I have written several columns on burnout, as I believe that this is a major issue for allergists, as with all physicians. College staff sent me a fascinating survey done by the Medical Group Management Association. As you may know, the College works with this group as they collect data related to physician income yearly. MGMA’s data is used by many organizations in setting salaries for employed physicians.
The survey of 921 U.S. health care leaders was conducted on March 2. The headline question was “Have you had a doctor retire unexpectedly in the past year?” For 28% of the respondents, the answer was “yes.” Think about it – more than a quarter of administrators and others in leadership positions at different clinics throughout the U.S. took an unplanned retirement. What were the reasons? As you might guess, the COVID-19 pandemic was a leading cause for the rise in leaving the medical profession. COVID-19 was responsible for 45% of retirements: 4% retiring due to being diagnosed with it and 41% from issues such as burnout, health risks, and loss of reimbursement due to the virus. I am uncertain how many allergists have retired because of COVID-19, but I have heard of many of you who are only doing telemedicine. Sadly, I know one of our colleagues who died from COVID-19.
In June 2020, the Association of American Medical Colleges released their paper The Complexities of Physician Supply and Demand: Projections from 2018 to 2033. The group predicted that by 2033 there would be a shortage of medical specialists, which includes allergists, of between 9,300 and 17,800. It points out that a large portion of the physician workforce is nearing traditional retirement age, and supply projections are sensitive to workforce decisions of older physicians. More than two of five currently active physicians will be 65 or older within the next decade. Add the loss due to COVID-19 and the increase in physician burnout, and it is not surprising that there will be a dramatic physician shortfall by the end of this decade.
Another interesting survey done this year and mentioned in the MGMA survey article was conducted by Jackson Physician Search, a physician recruitment company for hospitals and other health care facilities. This survey examined physician retention and concluded that the U.S. is on the verge of a physician turnover epidemic. Results pointed out that health care administrators will need to develop better retention programs to keep physicians and increase physician engagement, mitigate burnout and create a more positive workplace culture. The group points out that physician turnover costs are staggering. Recruitment costs can add $250,000 or more for each physician when sourcing, relocation, and sign-on bonus are included. As allergists increasingly become employed physicians, there is no doubt that the health care organization which hired the allergist will be motivated to do whatever it can to keep them long term. Not only because of the cost to replace you, but with the number of physicians leaving the workplace being higher than new doctors entering practice, I believe that employed physicians will have a more active role in negotiating contracts, more input in decision making aspects of the practice, and increased perks such as student loan repayment.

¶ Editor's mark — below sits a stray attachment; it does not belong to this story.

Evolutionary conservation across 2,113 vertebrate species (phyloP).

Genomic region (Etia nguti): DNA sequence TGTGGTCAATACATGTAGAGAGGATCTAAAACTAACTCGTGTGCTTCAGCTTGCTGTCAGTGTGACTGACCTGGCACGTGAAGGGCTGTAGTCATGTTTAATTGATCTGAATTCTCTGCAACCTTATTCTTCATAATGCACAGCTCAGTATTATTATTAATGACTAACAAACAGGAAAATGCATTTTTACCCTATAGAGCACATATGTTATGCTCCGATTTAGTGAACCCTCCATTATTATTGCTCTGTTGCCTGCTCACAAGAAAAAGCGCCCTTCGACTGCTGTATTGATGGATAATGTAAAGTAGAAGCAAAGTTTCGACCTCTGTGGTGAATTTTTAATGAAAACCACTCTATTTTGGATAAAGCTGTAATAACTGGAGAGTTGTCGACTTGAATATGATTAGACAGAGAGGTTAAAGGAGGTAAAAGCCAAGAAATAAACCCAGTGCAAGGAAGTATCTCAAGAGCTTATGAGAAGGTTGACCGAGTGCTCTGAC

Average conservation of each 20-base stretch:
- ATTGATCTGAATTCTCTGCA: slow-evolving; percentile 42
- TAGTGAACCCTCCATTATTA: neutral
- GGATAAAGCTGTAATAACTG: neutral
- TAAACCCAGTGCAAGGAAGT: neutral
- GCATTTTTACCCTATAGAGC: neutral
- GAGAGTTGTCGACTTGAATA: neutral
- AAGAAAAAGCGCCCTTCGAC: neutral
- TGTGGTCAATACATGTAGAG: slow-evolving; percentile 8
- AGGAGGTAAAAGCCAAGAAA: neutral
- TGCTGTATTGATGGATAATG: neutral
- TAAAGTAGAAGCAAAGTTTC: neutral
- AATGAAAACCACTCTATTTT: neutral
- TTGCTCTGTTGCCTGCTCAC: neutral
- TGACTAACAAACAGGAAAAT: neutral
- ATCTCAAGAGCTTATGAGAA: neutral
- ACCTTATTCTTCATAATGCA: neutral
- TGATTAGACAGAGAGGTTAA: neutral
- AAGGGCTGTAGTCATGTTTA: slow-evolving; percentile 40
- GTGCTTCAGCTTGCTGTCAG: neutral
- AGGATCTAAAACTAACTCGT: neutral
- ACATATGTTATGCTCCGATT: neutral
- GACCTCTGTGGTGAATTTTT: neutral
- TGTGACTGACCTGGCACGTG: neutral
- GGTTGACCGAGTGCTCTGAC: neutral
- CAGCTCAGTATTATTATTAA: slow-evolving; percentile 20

The bottom line is that practicing allergists, along with other physicians, are in a great position as the demand for care exceeds the number of clinicians. Remember that you hold the upper hand in negotiations, and make sure you get everything you want when signing any employment contract.